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Brazilian Journal of Nephrology

Print version ISSN 0101-2800On-line version ISSN 2175-8239

J. Bras. Nefrol. vol.37 no.3 São Paulo July/Sept. 2015 

Original Articles

Is energy intake underreported in hemodialysis patients?

Inaiana Marques Filizola Vaz1 

Ana Tereza Vaz de Souza Freitas1 

Maria do Rosário Gondim Peixoto1 

Sanzia Francisca Ferraz1 

Marta Izabel Valente Augusto Morais Campos2 

1Universidade Federal de Goiás.

2Hospital de Doenças Tropicais Dr. Anuar Auad.



Underreporting of energy intake is not much studied in hemodialysis population.


To evaluate the underreporting of energy intake and associated factors in hemodialysis patients.


A cross-sectional study, with 344 patients stable adults, of ten hemodialysis centers in Goiânia-GO. Energy intake was assessed by six 24-hour dietary recalls and basal metabolic rate (BMR) was estimated using the Harris Benedict equation. It was considered as underreporting when the ratio between the average energy intake and basal metabolic rate was lower than1.27. For analysis of factors associated with underreporting, the Poisson regression with robust variance estimation was applied.


The prevalence of underreporting was 65.7%, being more significant in individuals who are overweight and in the non dialysis days. The result of the multivariate analysis identified four factors independently associated with the underreporting: being a female (PR = 1.27, CI = 1.10 to 1.46), body mass index ≥ 25 kg/m2 (PR = 1.29, CI = 1.12 to 1.48), three meals or lower/day (PR = 1.31, CI = 1.14 to 1.51) and hemodialysis length lower than 5 years (PR = 1.19CI = 1.01 to 1.40).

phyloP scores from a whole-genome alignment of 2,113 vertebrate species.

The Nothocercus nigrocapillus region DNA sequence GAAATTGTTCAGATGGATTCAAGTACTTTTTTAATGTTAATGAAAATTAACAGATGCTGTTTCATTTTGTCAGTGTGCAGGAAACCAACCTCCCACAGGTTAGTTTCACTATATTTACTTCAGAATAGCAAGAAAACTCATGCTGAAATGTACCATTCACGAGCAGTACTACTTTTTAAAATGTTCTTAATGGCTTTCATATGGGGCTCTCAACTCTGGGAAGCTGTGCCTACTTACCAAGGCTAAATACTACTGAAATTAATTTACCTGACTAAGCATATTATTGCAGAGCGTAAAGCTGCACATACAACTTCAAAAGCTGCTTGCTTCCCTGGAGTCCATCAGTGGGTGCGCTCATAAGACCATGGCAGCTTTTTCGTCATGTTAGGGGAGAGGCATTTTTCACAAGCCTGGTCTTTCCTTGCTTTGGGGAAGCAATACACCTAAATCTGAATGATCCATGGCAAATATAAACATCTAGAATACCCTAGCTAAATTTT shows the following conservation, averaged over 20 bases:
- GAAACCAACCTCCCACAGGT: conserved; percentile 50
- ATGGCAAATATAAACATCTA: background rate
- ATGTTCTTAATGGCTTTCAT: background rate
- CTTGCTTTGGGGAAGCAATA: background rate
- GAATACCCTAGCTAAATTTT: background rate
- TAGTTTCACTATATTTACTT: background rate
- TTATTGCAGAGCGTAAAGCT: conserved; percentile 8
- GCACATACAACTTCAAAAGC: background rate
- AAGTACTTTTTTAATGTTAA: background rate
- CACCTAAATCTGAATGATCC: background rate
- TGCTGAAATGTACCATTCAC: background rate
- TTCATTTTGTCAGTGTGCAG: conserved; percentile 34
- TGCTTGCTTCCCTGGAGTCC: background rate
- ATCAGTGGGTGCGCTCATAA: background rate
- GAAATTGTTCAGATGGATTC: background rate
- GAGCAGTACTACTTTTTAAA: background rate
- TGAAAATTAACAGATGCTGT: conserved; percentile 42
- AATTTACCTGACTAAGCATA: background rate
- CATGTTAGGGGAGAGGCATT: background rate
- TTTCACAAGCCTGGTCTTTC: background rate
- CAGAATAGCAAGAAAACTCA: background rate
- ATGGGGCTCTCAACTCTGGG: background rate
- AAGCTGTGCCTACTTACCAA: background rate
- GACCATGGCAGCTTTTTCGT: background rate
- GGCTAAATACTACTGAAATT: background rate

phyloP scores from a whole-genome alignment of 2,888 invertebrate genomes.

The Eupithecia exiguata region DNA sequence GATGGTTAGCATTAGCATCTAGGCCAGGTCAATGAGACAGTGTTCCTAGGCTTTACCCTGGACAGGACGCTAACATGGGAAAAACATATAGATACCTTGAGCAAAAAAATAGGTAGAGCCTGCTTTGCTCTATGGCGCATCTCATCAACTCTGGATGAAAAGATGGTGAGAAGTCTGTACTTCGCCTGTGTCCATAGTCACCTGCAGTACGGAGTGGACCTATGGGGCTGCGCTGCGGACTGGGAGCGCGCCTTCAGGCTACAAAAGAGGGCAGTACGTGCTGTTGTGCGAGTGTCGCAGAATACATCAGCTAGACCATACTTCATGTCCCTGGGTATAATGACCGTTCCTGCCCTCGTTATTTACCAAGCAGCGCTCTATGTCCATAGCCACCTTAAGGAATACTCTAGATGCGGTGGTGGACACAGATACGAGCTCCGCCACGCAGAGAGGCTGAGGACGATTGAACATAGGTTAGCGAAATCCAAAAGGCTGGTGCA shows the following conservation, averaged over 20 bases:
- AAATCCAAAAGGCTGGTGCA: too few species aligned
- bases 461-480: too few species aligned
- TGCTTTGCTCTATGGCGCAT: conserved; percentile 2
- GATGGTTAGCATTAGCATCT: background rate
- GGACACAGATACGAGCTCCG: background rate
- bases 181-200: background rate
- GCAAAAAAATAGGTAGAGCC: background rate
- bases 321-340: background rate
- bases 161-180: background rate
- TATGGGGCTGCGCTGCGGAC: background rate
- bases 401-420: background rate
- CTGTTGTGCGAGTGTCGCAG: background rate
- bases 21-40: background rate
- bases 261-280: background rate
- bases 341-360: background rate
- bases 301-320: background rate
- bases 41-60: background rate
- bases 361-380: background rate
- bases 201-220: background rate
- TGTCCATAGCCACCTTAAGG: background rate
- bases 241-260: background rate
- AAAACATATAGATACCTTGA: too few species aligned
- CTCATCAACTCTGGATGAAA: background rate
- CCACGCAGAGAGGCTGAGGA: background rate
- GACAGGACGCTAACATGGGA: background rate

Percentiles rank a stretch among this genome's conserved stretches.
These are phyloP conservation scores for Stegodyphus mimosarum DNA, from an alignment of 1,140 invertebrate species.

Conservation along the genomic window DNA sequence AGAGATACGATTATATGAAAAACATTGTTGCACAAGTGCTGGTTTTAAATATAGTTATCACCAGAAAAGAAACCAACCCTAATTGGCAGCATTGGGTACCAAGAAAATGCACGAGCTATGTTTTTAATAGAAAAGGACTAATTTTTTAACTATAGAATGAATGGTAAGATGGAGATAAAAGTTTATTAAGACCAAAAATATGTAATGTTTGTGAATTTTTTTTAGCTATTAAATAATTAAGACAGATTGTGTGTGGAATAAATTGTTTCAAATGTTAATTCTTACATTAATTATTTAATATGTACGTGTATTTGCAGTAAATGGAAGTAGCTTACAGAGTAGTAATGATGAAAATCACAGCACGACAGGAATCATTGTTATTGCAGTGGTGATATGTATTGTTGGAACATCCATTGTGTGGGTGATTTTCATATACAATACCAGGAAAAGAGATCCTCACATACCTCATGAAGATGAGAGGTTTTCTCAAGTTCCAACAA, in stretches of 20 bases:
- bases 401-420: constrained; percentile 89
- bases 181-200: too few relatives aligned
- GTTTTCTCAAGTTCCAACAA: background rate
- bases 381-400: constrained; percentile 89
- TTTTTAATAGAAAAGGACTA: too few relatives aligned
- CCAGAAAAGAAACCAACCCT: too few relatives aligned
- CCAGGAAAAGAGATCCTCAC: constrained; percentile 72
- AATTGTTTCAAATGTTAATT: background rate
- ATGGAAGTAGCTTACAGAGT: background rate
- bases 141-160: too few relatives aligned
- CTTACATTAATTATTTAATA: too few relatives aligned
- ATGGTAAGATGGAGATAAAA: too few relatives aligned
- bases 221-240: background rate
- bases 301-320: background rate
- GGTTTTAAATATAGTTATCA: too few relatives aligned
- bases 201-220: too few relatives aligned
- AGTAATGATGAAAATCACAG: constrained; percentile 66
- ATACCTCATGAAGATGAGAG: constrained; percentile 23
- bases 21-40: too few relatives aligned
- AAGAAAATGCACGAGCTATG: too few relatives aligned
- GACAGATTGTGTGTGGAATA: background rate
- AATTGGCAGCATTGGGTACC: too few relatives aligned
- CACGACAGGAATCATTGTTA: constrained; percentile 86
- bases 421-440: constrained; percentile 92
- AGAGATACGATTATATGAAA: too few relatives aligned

The population showed a high prevalence of underreporting of energy intake. Being a female, presenting overweight, lower number of meals/day and lower length time on hemodialysis were factors associated with underreporting.

Keywords: energy intake; kidney failure, chronic; renal dialysis; self report



O sub-relato da ingestão energética é pouco estudado na população em hemodiálise.


Avaliar o sub-relato da ingestão energética e os fatores associados em pacientes em hemodiálise.


Estudo transversal, com 344 pacientes adultos estáveis, de dez centros de hemodiálise de Goiânia-GO. A ingestão energética foi avaliada por seis recordatórios de 24 horas e a taxa de metabolismo basal (TMB) foi calculada pela equação de Harris Benedict. Foi considerado como sub-relato quando a razão entre a ingestão energética média e a TMB foi menor que 1,27. Para análise dos fatores associados ao sub-relato, foi utilizada a regressão de Poisson com estimativa robusta da variância.


A prevalência de sub-relato foi de 65,7%, sendo mais expressiva em indivíduos com excesso de peso e nos dias sem diálise. O resultado final da análise multivariada identificou quatro fatores independentemente associados ao sub-relato: sexo feminino (RP = 1,27; IC = 1,10-1,46), índice de massa corporal ≥ 25 kg/m2 (RP = 1,29; IC = 1,12-1,48), três ou menos refeições/dia (RP = 1,31; IC = 1,14-1,51) e tempo de hemodiálise inferior a cinco anos (RP = 1,19; IC = 1,01-1,40).


A população avaliada demonstrou elevada prevalência de sub-relato da ingestão energética. Pertencer ao sexo feminino, apresentar excesso de peso, fazer um menor número de refeições diárias e ter menos tempo de hemodiálise foram fatores associados ao sub-relato.

Palavras-chave: autorrelato; diálise renal; ingestão de energia; insuficiência renal crônica


Estimating energy intake is not an easy task in any population. Food intake assessment is usually based on individual self-report and epidemiological studies, a process that can be distorted and result in under- or over-reporting intake.1,2 When not identified, underreporting produces measurement biases and inconsistent results, leading to a misinterpretation of energy and nutrient intake,3 which can hamper nutritional diagnosis and generate inadequate dietary interventions.